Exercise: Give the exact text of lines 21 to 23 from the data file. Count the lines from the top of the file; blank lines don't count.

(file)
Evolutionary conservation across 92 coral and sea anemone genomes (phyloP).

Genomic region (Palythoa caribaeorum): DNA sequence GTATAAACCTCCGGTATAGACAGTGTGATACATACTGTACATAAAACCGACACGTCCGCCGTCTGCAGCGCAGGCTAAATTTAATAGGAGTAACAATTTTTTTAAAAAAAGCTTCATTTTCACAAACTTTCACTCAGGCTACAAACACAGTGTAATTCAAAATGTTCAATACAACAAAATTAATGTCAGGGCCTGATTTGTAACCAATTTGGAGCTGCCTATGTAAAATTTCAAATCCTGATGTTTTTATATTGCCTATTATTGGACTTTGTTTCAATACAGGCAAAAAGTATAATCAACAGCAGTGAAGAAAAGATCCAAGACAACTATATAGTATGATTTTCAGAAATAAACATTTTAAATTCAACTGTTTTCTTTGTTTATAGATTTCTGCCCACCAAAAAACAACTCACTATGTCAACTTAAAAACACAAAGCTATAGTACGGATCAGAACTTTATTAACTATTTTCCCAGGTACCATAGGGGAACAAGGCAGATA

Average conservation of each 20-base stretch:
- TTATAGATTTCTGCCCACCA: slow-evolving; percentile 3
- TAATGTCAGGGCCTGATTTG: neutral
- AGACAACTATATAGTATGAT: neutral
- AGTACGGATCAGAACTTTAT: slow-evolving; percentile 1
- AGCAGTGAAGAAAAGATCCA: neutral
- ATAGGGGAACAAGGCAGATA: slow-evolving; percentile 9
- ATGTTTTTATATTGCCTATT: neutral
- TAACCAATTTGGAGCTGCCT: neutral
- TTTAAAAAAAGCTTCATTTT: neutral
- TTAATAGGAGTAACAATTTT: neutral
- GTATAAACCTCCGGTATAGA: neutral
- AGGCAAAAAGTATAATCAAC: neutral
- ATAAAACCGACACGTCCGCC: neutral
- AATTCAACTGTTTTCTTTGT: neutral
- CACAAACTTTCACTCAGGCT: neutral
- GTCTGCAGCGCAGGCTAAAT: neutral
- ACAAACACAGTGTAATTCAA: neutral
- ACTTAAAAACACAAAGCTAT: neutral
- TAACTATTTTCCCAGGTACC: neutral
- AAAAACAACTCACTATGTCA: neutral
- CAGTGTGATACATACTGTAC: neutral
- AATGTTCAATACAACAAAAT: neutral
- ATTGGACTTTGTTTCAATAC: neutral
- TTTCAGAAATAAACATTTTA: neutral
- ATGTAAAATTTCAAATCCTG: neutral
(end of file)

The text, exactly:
- ACTTAAAAACACAAAGCTAT: neutral
- TAACTATTTTCCCAGGTACC: neutral
- AAAAACAACTCACTATGTCA: neutral